Artists

KAHUKURA, BETTER BICULTURALISM

KAHUKURA, BETTER BICULTURALISM

18/05/2021 to 13/06/2021

The hero painting for Jon Tootill’s upcoming exhibition at Sanderson Contemporary is a full-spectrum colour study. Piwakawaka (2010-2020) completes a decade-long series that studies the rau, or plumage, of native birds through colour sampling. Tootill’s works act like an index, mapping colours found in nature. He selects colour using Adobe Capture, he processes those samples digitally and arranges them in combinations. Then, he creates delicate watercolours, patient studies that elicit the nuances of nature all over again

Read more »
HARAKEKE

HARAKEKE

24/03/2020 to 14/06/2020

In ‘Harakeke’ the title generically covers the different types of native flax and cultivars from the mighty spceimen on the side of the road at Raungaiti Marae on State highway 27 ( whose leaves have recently been harvested ) to the multi coloured cultivars painted by British Artist and Curator Nerys Ann Johnson (1942 - 2001). The colour combinations taken from the Harakeke in different stages of growth and decay are selected by Adobe Capture then arranged in combinations for each artwork.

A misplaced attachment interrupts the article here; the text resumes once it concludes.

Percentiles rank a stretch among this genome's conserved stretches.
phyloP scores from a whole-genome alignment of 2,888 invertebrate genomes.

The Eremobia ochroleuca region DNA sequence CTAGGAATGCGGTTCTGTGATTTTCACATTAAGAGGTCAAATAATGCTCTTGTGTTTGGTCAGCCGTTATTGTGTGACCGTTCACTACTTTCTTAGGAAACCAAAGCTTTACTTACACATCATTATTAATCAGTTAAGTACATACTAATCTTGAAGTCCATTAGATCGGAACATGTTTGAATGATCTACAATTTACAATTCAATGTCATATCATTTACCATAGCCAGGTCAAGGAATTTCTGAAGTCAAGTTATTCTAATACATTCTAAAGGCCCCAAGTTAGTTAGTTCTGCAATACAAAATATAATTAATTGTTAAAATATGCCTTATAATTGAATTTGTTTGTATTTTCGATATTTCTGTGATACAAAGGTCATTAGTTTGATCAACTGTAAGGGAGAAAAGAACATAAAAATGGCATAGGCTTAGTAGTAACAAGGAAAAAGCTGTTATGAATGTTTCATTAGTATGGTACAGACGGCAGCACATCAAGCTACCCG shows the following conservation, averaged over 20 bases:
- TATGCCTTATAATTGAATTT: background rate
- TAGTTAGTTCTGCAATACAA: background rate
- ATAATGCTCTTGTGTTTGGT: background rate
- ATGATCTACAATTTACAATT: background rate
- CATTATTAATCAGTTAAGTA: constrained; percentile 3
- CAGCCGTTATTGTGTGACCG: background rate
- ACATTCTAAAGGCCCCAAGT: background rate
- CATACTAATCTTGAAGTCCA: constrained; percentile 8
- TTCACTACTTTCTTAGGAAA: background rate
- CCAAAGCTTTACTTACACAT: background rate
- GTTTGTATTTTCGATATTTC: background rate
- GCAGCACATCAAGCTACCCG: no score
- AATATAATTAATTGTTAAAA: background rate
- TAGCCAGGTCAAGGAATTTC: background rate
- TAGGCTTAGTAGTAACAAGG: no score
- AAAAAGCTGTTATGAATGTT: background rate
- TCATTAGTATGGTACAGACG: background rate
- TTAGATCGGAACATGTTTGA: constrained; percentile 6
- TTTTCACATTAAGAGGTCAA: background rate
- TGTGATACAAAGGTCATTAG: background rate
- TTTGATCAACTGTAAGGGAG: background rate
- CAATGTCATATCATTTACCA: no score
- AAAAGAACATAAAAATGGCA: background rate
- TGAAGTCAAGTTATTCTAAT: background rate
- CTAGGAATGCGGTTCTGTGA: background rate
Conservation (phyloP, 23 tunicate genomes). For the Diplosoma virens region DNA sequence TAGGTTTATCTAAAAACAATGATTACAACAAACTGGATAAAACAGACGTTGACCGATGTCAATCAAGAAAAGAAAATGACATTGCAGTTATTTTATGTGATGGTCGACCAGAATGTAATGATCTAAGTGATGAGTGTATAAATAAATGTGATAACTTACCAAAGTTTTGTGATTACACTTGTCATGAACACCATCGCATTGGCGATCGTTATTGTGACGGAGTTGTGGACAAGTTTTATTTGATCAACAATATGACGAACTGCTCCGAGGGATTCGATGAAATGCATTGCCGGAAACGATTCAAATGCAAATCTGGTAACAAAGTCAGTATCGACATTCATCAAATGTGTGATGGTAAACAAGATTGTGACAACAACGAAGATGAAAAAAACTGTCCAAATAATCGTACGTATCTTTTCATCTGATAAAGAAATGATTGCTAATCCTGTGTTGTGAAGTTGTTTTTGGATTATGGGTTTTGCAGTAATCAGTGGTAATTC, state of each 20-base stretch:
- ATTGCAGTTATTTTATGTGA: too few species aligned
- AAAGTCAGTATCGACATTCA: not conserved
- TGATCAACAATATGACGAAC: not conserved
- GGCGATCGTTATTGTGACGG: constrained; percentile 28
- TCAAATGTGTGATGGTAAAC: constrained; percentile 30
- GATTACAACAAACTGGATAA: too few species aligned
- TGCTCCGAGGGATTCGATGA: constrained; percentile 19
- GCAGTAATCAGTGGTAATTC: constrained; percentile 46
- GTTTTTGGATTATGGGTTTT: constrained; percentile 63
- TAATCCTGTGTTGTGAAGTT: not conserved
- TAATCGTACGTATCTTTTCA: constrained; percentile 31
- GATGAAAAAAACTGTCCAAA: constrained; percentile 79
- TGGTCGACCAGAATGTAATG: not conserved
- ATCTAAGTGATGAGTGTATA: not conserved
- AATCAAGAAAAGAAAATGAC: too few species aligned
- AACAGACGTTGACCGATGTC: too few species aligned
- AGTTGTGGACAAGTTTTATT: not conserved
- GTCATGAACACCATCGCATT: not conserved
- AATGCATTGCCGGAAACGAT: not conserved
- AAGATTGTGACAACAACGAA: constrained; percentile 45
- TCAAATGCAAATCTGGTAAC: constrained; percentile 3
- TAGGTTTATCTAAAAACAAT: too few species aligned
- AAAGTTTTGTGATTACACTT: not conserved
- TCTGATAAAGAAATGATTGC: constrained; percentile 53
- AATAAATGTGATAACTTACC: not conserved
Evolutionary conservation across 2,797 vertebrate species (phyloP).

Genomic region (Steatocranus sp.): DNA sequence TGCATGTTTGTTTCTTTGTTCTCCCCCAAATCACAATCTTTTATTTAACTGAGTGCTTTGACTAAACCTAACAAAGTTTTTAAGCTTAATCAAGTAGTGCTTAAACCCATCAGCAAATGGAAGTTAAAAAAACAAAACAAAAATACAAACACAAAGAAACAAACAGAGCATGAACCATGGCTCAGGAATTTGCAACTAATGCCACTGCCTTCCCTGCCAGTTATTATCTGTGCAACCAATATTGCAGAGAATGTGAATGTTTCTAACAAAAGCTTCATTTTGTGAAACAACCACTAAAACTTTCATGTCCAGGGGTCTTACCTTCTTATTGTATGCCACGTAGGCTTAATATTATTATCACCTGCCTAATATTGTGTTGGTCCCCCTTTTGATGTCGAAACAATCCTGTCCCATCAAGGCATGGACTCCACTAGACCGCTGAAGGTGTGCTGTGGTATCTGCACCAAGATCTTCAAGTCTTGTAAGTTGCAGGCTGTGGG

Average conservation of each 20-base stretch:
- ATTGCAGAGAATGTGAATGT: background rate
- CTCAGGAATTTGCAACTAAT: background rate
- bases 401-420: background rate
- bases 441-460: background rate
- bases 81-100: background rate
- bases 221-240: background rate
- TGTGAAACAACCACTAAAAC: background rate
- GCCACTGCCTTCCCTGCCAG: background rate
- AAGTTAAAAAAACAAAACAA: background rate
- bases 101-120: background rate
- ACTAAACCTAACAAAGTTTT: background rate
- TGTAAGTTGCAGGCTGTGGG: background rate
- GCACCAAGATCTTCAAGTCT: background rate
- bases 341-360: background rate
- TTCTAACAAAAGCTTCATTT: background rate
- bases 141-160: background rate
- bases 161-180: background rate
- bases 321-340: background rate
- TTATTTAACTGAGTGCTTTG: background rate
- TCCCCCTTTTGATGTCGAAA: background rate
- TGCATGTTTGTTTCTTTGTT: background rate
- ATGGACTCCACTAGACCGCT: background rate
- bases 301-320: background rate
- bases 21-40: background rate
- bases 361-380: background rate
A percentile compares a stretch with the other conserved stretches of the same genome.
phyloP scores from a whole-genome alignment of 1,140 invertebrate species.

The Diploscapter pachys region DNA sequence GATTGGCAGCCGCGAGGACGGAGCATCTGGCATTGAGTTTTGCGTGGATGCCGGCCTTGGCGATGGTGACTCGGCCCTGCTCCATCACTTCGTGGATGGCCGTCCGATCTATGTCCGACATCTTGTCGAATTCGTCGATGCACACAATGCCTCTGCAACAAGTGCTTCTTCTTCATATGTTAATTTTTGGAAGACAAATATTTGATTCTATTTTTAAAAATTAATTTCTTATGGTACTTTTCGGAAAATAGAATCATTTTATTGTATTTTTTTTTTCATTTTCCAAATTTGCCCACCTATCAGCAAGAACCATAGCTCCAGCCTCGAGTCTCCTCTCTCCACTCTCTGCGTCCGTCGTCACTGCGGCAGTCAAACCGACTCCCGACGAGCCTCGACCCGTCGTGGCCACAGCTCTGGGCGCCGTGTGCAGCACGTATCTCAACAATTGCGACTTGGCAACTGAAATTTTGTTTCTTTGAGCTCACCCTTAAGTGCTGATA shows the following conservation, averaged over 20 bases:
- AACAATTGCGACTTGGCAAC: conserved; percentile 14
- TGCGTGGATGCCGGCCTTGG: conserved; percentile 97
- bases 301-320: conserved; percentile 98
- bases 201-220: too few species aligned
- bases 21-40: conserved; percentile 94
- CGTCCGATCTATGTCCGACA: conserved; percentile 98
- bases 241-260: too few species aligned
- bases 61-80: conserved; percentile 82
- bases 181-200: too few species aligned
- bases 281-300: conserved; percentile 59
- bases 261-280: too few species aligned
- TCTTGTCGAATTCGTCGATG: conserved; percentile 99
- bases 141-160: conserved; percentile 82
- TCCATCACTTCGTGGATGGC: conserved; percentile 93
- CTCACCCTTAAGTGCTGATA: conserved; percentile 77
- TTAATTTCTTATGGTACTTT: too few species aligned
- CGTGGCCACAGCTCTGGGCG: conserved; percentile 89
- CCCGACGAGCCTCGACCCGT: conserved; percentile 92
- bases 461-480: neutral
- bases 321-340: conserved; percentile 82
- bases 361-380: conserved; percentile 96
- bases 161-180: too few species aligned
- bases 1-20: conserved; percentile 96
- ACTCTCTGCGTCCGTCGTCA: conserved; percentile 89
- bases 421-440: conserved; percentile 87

Read more »
UHINGARO / CODE

UHINGARO / CODE

30/04/2019 to 20/05/2019

Jon Tootill’s practice is informed by pattern and colour. Drawing inspiration from raranga (weaving /plaiting), tukutuku (wall-panel weaving) and whakairo (carving), Tootill creates beautifully paired-back patterns that often mimic repetitive forms found in nature.

Read more »
Kakapo

Kakapo

16/10/2018 to 4/11/2018

Kakapo (Night Parrot) The title Kakapo, or Night Parrot, suggests a playfulness with the colour and patterns that have their genesis in raranga (weaving/plating), tukutuku (wall panel weaving) and whakairo (carving). The colours of each painting do not refer to the colours of vegetation or birds as in previous works but more to the music of people such as Fats Domino, or Howard Morrison and Jerry Merito of the Howard Morrison Quartet, who were popular in the 1950/60’s. Their happy-go-lucky music infused life with colour.

Read more »